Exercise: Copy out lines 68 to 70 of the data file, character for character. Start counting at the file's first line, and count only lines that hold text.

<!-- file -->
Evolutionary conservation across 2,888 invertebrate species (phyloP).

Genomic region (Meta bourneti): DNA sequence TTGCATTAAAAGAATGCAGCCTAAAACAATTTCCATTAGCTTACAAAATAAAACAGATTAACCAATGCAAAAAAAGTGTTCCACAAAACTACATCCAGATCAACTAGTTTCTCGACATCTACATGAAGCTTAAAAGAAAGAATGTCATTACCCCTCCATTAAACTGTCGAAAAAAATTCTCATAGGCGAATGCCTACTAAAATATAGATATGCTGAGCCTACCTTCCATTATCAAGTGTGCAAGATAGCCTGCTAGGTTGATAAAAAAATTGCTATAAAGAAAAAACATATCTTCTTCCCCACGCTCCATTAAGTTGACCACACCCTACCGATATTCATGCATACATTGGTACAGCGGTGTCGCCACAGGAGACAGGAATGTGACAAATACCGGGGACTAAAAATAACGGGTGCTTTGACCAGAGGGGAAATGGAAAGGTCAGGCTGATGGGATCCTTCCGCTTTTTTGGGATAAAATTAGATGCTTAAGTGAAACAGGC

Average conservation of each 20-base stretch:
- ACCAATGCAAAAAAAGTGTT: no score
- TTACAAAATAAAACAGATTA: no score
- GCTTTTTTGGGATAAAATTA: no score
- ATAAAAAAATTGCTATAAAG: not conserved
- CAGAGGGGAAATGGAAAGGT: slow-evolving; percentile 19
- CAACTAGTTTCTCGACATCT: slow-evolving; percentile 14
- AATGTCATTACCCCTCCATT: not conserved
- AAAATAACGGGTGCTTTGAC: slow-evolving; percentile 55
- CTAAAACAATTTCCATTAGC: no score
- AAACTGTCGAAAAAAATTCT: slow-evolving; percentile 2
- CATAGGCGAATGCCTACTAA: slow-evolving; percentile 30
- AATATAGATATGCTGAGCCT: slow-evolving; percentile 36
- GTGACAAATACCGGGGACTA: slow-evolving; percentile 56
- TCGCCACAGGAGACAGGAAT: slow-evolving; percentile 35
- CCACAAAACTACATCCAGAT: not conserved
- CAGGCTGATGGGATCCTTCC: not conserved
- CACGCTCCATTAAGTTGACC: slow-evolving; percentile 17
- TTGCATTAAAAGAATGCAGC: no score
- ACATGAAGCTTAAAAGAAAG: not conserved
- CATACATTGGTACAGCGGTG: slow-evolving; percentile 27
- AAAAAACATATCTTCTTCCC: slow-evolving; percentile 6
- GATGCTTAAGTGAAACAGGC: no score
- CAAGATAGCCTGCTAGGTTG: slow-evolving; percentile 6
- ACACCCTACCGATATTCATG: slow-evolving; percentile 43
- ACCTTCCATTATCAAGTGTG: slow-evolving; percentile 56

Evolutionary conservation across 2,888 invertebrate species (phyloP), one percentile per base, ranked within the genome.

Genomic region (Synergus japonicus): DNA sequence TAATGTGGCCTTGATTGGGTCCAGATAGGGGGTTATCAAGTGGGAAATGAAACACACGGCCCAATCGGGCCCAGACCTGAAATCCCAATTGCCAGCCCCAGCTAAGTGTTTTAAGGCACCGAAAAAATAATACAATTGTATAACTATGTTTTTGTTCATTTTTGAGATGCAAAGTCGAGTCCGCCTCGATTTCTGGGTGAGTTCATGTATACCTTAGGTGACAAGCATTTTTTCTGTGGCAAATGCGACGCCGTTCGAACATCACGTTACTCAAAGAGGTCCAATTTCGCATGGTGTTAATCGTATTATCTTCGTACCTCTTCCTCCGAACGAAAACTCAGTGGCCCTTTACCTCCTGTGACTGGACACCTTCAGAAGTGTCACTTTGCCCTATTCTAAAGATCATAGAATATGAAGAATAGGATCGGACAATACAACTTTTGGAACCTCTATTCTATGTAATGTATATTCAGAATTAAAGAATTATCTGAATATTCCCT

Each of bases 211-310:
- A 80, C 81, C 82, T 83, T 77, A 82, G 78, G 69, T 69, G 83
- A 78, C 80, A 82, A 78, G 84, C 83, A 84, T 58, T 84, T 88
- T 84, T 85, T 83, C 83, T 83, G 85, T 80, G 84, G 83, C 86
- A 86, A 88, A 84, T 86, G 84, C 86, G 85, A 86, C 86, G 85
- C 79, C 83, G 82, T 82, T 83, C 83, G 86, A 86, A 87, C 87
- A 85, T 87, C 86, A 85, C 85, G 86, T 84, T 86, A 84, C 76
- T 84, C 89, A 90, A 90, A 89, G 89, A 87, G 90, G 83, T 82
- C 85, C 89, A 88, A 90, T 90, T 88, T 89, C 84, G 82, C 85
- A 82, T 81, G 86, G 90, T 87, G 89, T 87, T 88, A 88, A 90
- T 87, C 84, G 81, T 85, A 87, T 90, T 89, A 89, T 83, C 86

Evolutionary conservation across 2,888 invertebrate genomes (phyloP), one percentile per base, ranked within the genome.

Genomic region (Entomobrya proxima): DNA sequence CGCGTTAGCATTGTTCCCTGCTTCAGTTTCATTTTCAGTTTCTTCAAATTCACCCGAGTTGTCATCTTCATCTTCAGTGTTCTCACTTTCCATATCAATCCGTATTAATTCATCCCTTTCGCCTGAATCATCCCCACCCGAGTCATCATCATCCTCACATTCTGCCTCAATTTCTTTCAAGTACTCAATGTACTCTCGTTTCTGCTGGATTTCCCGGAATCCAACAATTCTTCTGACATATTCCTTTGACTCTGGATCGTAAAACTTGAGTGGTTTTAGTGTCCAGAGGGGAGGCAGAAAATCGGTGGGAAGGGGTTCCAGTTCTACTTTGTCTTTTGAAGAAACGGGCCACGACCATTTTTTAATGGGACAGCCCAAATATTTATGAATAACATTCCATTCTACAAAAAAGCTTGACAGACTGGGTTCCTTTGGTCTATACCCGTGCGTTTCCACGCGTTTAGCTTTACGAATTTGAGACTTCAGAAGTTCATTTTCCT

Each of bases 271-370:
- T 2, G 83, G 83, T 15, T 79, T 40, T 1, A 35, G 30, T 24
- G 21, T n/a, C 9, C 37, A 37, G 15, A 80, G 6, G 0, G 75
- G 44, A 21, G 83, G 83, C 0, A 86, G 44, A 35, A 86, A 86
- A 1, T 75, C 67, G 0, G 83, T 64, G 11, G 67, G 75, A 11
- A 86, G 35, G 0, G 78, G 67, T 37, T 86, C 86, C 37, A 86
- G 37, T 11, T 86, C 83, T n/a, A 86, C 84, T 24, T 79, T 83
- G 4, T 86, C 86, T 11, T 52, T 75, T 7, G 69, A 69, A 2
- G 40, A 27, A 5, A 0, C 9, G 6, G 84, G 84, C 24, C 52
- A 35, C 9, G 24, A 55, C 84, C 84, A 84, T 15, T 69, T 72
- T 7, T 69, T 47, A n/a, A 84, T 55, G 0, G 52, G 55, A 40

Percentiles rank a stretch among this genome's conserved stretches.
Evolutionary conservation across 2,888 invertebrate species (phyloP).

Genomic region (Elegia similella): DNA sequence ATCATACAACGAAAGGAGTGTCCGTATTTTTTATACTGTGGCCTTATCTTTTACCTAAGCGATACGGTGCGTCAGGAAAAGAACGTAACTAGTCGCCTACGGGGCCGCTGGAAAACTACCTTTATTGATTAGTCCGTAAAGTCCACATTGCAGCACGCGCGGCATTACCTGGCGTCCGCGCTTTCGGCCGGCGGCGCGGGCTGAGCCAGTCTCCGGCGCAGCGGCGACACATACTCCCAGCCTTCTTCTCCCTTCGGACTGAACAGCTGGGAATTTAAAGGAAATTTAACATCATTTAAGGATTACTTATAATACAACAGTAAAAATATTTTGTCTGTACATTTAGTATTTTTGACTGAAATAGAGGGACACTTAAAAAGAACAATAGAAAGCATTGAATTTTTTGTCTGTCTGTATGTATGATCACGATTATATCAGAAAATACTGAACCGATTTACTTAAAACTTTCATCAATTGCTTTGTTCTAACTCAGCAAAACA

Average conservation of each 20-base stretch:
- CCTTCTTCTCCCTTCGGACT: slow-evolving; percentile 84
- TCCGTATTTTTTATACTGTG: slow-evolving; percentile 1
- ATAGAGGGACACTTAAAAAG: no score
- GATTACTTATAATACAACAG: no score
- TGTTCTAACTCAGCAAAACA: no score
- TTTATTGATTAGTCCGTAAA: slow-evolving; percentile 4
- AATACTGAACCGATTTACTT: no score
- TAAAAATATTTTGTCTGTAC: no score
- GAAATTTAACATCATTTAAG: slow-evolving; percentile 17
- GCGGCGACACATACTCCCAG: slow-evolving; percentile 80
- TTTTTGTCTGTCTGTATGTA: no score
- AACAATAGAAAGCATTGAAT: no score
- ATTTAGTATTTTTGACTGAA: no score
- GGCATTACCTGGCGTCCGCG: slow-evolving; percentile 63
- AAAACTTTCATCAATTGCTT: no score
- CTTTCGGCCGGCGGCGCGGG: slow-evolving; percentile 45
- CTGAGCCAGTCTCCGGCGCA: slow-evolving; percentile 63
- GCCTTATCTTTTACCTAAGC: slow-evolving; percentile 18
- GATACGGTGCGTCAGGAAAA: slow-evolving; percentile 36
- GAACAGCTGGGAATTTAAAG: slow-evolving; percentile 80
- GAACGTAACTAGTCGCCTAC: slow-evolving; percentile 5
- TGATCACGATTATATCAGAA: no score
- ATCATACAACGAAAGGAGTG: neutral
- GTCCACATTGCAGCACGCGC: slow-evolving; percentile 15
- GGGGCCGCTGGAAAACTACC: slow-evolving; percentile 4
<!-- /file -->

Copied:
- GCGGCGACACATACTCCCAG: slow-evolving; percentile 80
- TTTTTGTCTGTCTGTATGTA: no score
- AACAATAGAAAGCATTGAAT: no score